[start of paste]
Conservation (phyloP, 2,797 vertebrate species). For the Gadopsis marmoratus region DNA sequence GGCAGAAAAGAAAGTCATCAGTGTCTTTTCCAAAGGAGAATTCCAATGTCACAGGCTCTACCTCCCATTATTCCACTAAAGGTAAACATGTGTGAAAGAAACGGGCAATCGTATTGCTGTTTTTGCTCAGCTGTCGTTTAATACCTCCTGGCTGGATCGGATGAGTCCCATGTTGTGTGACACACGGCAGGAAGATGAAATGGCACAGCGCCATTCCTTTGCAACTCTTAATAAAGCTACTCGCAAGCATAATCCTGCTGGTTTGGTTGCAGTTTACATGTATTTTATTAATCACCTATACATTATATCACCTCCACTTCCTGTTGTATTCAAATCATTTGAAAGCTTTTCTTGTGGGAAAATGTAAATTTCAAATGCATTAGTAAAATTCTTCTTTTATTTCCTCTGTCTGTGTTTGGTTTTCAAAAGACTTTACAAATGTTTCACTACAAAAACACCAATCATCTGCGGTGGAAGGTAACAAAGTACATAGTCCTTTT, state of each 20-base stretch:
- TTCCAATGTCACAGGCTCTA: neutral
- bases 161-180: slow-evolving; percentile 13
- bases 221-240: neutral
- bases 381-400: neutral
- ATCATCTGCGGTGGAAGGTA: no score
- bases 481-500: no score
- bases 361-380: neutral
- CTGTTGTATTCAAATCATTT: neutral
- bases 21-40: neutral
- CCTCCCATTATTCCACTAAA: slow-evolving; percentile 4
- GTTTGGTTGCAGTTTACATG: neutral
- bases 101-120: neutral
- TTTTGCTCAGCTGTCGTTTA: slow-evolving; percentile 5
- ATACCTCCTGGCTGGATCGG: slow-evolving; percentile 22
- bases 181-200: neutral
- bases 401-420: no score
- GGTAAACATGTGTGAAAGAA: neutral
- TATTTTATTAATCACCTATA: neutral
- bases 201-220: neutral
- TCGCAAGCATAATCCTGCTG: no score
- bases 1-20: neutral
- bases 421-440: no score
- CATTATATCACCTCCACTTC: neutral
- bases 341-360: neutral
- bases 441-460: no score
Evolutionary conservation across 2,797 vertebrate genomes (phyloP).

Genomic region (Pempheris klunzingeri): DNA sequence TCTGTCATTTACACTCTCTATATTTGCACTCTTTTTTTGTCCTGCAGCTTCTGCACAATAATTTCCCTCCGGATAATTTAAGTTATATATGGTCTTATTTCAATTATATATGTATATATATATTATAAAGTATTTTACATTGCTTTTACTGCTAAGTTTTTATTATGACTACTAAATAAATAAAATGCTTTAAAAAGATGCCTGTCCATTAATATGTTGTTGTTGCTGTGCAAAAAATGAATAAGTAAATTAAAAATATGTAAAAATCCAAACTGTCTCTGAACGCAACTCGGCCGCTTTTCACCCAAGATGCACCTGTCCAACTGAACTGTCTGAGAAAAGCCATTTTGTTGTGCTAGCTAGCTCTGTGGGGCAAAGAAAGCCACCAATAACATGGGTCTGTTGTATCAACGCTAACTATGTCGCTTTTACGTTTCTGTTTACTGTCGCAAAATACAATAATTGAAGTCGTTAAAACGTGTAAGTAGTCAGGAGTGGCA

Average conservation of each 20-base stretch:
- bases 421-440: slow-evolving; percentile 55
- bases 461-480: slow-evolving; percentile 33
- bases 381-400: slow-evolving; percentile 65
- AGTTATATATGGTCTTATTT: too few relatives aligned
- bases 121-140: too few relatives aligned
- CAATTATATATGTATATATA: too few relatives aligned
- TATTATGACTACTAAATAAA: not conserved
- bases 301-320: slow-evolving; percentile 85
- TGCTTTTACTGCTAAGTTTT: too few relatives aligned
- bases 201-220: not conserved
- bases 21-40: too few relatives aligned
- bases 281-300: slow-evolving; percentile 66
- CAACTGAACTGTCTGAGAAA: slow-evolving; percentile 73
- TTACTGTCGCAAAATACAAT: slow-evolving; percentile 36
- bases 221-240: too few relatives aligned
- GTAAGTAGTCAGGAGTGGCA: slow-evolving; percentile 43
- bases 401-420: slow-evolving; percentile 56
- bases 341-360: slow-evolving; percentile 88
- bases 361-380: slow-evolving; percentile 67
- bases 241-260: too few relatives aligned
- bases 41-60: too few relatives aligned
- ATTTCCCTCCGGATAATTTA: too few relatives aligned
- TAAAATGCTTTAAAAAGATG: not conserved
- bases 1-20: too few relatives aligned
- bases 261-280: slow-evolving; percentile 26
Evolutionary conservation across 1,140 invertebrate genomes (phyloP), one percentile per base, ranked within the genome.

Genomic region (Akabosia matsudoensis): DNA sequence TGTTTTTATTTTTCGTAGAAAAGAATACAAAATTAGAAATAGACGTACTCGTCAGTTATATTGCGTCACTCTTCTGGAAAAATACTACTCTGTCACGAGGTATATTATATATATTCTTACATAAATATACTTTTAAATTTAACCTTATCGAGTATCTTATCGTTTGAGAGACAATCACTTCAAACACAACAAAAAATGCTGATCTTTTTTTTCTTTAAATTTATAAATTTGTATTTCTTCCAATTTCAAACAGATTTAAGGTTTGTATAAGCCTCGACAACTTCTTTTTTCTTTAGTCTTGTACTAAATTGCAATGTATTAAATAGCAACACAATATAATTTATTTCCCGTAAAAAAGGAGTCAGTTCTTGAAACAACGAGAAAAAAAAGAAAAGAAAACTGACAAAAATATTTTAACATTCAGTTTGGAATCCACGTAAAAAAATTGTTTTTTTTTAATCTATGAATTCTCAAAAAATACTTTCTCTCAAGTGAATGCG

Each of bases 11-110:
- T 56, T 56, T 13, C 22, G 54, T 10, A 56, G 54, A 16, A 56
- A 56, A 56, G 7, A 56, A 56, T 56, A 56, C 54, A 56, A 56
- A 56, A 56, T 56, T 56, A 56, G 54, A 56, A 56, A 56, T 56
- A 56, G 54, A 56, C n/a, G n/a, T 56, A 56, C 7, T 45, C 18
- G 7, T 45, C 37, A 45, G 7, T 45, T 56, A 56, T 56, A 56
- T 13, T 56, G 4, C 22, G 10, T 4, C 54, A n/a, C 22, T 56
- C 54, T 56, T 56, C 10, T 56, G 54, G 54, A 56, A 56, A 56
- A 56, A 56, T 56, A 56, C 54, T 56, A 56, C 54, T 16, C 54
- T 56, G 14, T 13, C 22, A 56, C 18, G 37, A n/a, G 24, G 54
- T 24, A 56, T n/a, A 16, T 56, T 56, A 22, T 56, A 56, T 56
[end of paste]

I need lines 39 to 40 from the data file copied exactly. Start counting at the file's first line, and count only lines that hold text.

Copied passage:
- bases 201-220: not conserved
- bases 21-40: too few relatives aligned